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Study Reveals Slowed Gait Speed May Be Linked To Dementia — What That Means

Merrell Readman
mbg Associate Food & Health Editor By Merrell Readman
mbg Associate Food & Health Editor
Merrell Readman is the Associate Food & Health Editor at mindbodygreen. Readman is a Fordham University graduate with a degree in journalism and a minor in film and television. She has covered beauty, health, and well-being throughout her editorial career.
Walking Like This Over Time May Be Linked To Dementia, Study Finds

If you're an able-bodied person, walking is likely a large part of your daily life. Recently, thanks to the rise of the "hot girl walk," and over the last couple of years of the pandemic, walking has become the exercise of the moment.

As it turns out, those daily walks may hold even more value than we realized. A new study has revealed that a slowed gait may actually be tied to dementia in older adults. Data from the participants, which consisted of 19,114 "relatively healthy older people" in the U.S. and Australia, revealed that walking decline may indicate a heightened risk of dementia down the line.

How does your gait relate to cognition?

Throughout the seven years of this study (from 2010 to 2017), the gait of otherwise healthy adults was measured alongside brain cognition every two years to determine whether the participants' experienced a slowed gait, declining mental function, neither, or both.

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What exactly does a slowed gait entail? Gait decline is classified by walking at a speed of 0.05 meter per second slower each year, and cognitive decline was determined by a series of cognition and processing speed tests to check for processing speed, cognitive function, delayed free call, and verbal fluency.

Authors of the study were able to posit that there was a correlation between participants who experienced a slowed gait over the years and those who later developed dementia. More specifically, out of the more than 19,000 participants, 16,855 of them were determined to be at a greater risk of dementia. This risk increased if the participant was found to have a decline in both gait and cognition.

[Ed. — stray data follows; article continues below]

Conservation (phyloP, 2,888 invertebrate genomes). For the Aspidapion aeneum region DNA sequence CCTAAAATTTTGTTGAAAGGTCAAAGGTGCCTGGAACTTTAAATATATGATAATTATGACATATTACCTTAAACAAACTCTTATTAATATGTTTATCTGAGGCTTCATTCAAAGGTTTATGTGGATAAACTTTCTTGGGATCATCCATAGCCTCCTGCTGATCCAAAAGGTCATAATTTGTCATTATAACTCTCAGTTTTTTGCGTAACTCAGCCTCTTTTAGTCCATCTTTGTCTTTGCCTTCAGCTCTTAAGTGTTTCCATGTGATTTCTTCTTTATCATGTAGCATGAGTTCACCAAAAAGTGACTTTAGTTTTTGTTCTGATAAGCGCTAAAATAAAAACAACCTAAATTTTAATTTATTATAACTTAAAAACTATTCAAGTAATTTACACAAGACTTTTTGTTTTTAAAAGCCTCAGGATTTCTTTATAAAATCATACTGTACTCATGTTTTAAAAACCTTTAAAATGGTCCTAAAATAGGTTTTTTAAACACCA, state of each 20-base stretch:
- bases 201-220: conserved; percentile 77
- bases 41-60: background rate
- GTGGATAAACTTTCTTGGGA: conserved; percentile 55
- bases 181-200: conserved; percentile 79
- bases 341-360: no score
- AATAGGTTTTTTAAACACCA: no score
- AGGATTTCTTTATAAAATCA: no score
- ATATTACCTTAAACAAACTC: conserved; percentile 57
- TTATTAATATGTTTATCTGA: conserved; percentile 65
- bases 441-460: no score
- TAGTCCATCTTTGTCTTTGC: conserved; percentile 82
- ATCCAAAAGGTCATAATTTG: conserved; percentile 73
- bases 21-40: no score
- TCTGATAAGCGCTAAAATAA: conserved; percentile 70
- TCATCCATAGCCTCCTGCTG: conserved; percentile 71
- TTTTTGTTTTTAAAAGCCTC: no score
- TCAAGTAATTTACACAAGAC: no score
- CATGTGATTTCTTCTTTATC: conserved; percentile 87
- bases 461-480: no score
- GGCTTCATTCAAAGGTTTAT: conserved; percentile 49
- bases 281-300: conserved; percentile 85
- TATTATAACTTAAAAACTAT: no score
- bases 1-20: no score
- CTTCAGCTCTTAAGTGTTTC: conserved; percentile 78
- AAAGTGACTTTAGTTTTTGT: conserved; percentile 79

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How the study was conducted.

The study was conducted over the course of seven years, testing the gait and cognitive rate of participants every two years. At each of these intervals, the "participants completed two walks of three meters at usual pace from standing start, with at least one meter at the end of the course to prevent slowing. The mean average of two walks was used for analysis," the study explained.

Cognitive function, delayed free call, processing speed and verbal fluency were all studied as well throughout a series of tests. 

Limitations to note.

While the study pool started large, by the end of the seven years, 1,600 people had withdrawn from the in-person study, and 2,259 were excluded from the final data due to failure to complete the study in one way or another. However, out of those that were not included, 178 were later diagnosed with dementia.

Additionally, the gait and cognitive state of each participant was not measured at the same time, making it difficult to concretely determine their correlation to each other.

It may be apparent that cognitive decline is connected with dementia, but the study accounted for this by explaining, "It is to be expected that longitudinal decline in cognitive performance is strongly associated with dementia, as the former is a diagnostic criterion for the latter. By presenting specific comparisons between dual decline and cognitive decline groupings in this study, we have been able to specifically illustrate the additional benefit of a combined gait-cognition measure, beyond cognitive testing alone."

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The takeaway.

While you may not need to start worrying about the speed of your walks in your younger years, there certainly may be a connection between gait speed and your risk of developing dementia as you age. The test for dementia is currently limited to a purely cognitive test, but this study reveals that it may also be worth considering gait when exploring risk levels. 

"Serial measurement of gait along with a simple test of memory would be more sensitive to future dementia risk than either measure alone," the authors of the study share.

If you are interested in monitoring your gait, Apple offers a handy tool in your Health app that reveals both walking steadiness, speed, and asymmetry. That's not to say you should be analyzing your health information to jump to any conclusions (that's where health care professionals can help)!

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